said hand including a frame, a series of fingers and a thumb pivotecLto said frame, a pair of arcuate levers connected to said fingers and thumb to open and close the hand, said levers being disposed in opposing relationship with their free ends movable in substantially parallel arcs, a crank, a longitudinally movable rod for actuating said crank, links connecting each of said levers a to said crank, said links being so disposed as to transform the linear movements of said rod' into pivotal clamping and unclamping movements of said fingers and said thumb, a toothed rack mov- The other arm of the bell crank projects through the slot 54 in tween said lever and said frame for locking said pawl in a predetermined position of said leverage mechanism, a longitudinally movable bar, means pivotally connecting one end of said bar to one end of one of said pegs, a second longitudinally movable bar pivotally connected with one end to the other one of said pegs, a pivotally arranged bell crank having one arm pivotally connected to said longitudinally movable rod and a second arm pivotally connected to the other end of said first bar, and means operatively connecting said second longitudinally-movable bar with said bell ,crank, whereby longitudinal movements of one of said bars cause longitudinal movements of said rod in one direction and longitudinal movements of the other of said bars cause longitudinal movements of said rod in the opposite direction.

2. An artificial hand to be actuated by the movements of two pegsof the class described, passed through suitable oppositely locatedmuscles of an arm stump and controlled by contractions of said muscles, said hand including a frame, a series of fingersand a thumb pivoted to said frame, a pair of arcuate levers connected to-said fingers and thumb to open and close the hand, said levers being disposed in opposing relationship with their. free ends movable in substantially parallel arcs, a crank, a longitudinally movable rod for actuating said crank, links connecting each of said levers to said crank, said links being so disposed as to transform the linear movement of said rod into the pivotal movement of said fingers and said thumb, a toothed rack movable with said rod and comiected to said crank, a pawl for engaging said rack, a leverage mechanism connected to said pawl for moving said rack a predetermined distance, a two-armed lever pivoted to said pawl, a spring between said lever and said pawl whereby said pawl will be disengaged from said rack immediately upon release of said leverage mechanism, a second spring between said leverand said frame for locking said pawl in a predetermined position of said leverage mechanism, a longitudinally movable bar connected with one end to one of said pegs, another longitudinally movable bar connected with one end to the other one of said pegs, attached to the base of said frame, a three-armed bell crank pivotally disposed within said sleeve, said bell crank having one arm extended through said sleeve and pivotally connected to the other end of said first bar, and a second arm pivotally connected to said longitudinally movable ro'd, a two-armed bell crank pivotally disposed within said sleeve, said two-armed bell crank having one arm extended through said sleeve and pivotally connected to the other end of said second longitudinally movable bar and. a link pivotally connecting the third arm of said first bell crank to the second arm of said second bell crank, whereby longitudinal movements of one of said bars cause longitudinal movements of said rod in one direction and longitudinal movements of the other of said bars cause longitudinal movements of said rod in the opposite direction.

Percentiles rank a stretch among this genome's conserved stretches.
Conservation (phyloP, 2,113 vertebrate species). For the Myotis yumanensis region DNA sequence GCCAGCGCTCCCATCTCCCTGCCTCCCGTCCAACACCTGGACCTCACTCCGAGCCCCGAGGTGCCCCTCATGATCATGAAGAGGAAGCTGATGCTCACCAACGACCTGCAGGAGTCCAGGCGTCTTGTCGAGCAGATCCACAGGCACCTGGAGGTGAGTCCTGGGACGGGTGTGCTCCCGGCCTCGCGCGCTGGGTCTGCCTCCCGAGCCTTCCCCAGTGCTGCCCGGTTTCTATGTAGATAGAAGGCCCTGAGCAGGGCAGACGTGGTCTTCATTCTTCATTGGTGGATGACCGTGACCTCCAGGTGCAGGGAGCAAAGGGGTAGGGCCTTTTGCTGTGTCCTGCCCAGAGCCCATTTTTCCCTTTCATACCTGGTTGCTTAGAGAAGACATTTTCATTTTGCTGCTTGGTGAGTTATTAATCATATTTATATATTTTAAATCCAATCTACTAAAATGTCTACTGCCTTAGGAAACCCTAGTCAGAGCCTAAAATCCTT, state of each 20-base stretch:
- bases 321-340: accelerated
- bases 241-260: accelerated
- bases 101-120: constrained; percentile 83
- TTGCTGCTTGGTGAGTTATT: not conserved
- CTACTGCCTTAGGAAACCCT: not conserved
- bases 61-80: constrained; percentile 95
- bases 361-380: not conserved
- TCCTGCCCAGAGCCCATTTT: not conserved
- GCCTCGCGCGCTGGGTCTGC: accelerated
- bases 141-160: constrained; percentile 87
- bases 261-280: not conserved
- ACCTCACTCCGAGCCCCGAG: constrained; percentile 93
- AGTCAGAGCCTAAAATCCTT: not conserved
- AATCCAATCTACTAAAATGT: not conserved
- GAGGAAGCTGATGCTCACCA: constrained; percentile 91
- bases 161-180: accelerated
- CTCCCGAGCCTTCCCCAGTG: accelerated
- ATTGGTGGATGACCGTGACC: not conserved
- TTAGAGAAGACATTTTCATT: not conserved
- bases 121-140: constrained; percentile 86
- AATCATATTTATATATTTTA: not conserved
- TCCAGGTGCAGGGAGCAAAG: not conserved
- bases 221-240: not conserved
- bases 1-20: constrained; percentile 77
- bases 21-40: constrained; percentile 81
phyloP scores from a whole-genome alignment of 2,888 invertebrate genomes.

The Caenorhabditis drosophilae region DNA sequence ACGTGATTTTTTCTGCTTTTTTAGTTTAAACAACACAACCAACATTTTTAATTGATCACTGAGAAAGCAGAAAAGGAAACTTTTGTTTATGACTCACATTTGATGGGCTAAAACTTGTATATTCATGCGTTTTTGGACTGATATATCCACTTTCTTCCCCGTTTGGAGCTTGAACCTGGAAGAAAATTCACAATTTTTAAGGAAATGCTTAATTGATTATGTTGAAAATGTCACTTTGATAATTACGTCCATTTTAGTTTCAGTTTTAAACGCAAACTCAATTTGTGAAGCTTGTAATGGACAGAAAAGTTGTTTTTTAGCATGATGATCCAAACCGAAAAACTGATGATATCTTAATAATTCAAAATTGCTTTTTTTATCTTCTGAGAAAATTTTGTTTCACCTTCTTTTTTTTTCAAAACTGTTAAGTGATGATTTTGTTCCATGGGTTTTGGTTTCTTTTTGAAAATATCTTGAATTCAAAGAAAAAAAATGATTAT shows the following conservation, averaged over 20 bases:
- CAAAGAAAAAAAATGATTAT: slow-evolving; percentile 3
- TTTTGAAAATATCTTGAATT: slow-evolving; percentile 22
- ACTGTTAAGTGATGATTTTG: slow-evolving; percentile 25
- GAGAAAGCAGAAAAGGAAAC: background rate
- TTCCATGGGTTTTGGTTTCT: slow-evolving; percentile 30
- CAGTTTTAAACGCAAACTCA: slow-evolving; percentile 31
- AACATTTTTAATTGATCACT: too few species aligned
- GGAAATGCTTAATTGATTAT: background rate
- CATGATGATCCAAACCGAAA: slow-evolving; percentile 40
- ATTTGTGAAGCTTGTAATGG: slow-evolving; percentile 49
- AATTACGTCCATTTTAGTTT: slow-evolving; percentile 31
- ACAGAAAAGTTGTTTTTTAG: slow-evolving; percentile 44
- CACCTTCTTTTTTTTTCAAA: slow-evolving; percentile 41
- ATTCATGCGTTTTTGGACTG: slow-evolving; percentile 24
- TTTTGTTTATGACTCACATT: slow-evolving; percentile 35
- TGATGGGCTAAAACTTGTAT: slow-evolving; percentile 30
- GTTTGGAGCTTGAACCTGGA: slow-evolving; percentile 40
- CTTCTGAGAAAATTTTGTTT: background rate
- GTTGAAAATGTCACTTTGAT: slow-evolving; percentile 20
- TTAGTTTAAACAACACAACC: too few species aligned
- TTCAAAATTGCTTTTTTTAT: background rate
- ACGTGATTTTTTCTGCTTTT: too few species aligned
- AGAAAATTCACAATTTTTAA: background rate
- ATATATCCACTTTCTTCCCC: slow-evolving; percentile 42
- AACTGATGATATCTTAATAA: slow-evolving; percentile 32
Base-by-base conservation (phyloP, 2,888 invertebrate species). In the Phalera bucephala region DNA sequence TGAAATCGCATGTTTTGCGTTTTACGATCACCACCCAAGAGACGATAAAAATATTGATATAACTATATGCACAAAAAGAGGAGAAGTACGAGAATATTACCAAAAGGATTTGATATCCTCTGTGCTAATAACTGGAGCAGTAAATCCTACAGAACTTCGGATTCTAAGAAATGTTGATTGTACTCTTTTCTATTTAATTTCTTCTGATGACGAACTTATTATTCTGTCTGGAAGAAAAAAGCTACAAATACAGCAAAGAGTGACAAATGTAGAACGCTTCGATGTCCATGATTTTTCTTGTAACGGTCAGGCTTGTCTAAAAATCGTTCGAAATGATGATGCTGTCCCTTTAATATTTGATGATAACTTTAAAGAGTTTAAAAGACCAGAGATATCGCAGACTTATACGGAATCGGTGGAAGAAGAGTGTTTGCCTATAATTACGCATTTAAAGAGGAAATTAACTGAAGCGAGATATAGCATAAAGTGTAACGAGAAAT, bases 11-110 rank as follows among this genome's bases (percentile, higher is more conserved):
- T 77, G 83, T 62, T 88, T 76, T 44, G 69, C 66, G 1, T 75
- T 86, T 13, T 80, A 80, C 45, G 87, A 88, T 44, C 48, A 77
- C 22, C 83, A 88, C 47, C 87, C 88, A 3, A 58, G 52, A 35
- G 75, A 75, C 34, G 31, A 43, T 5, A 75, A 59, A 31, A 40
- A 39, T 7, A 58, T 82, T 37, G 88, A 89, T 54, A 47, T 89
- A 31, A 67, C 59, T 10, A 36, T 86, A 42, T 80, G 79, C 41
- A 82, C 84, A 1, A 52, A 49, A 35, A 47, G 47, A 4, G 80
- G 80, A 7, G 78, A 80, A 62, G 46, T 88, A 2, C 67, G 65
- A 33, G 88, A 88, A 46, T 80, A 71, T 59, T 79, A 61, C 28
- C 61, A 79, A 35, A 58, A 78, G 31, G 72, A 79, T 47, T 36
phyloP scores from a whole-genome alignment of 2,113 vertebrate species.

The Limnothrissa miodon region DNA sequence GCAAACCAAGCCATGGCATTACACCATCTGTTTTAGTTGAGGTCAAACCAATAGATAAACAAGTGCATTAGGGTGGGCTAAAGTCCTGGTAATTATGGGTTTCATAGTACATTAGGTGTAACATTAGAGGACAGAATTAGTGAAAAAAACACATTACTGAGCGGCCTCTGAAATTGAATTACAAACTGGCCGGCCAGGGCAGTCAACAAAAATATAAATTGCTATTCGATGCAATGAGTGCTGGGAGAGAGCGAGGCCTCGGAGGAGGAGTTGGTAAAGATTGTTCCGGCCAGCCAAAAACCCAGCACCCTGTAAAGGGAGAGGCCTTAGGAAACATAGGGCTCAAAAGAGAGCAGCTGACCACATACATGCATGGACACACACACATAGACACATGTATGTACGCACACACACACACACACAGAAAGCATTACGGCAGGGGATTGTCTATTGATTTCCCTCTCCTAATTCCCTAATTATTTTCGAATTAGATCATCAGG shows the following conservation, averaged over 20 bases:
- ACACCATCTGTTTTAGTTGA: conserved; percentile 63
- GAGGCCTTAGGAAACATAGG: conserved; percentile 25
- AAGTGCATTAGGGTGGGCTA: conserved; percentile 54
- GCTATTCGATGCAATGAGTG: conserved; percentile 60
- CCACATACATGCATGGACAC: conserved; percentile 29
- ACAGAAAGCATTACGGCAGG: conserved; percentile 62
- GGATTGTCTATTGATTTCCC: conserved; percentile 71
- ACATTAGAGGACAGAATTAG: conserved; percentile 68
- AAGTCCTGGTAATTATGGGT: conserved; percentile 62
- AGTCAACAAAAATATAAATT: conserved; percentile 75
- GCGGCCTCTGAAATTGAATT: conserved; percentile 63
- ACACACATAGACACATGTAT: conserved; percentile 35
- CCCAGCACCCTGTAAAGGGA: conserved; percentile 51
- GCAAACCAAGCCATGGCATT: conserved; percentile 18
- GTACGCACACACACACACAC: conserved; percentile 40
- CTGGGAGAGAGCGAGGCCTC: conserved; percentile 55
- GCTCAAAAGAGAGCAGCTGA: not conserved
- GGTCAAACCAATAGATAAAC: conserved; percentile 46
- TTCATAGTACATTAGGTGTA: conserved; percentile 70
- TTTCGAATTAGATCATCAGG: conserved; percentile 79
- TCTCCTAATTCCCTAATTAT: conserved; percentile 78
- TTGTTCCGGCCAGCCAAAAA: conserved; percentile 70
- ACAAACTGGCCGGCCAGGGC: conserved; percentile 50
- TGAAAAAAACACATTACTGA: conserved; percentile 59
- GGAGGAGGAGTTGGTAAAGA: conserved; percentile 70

FRANK V. EBERLE.

Referenced by
Citing PatentFiling datePublication dateApplicantTitle
US2442530 *Mar 18, 1946Jun 1, 1948Eberle Frank VHydraulically operated artificial body member
US2473723 *Nov 5, 1945Jun 21, 1949Alex A NelsonMethod of making prosthesis
US3940803 *May 6, 1974Mar 2, 1976Battelle Memorial InstituteMethod and system for control of a powered prosthetic device
US6010536 *Aug 27, 1997Jan 4, 2000Veatch; Bradley D.Low-energy sequential-action prehensor
US7341295Jan 14, 2005Mar 11, 2008Ada Technologies, Inc.Prehensor device and improvements of same
US8052761May 15, 2009Nov 8, 2011Invisible Hand Enterprises, LlcProsthetic split hook terminal device with adjustable pinch force, functional grasping contours and illumination
US8414658Oct 1, 2009Apr 9, 2013Invisible Hand Enterprises, LlcAnatomically-configured adjustable upper extremity prosthetic device
Classifications
U.S. Classification623/63
International ClassificationA61F2/50, A61F2/58
Cooperative ClassificationA61F2/583
European ClassificationA61F2/58H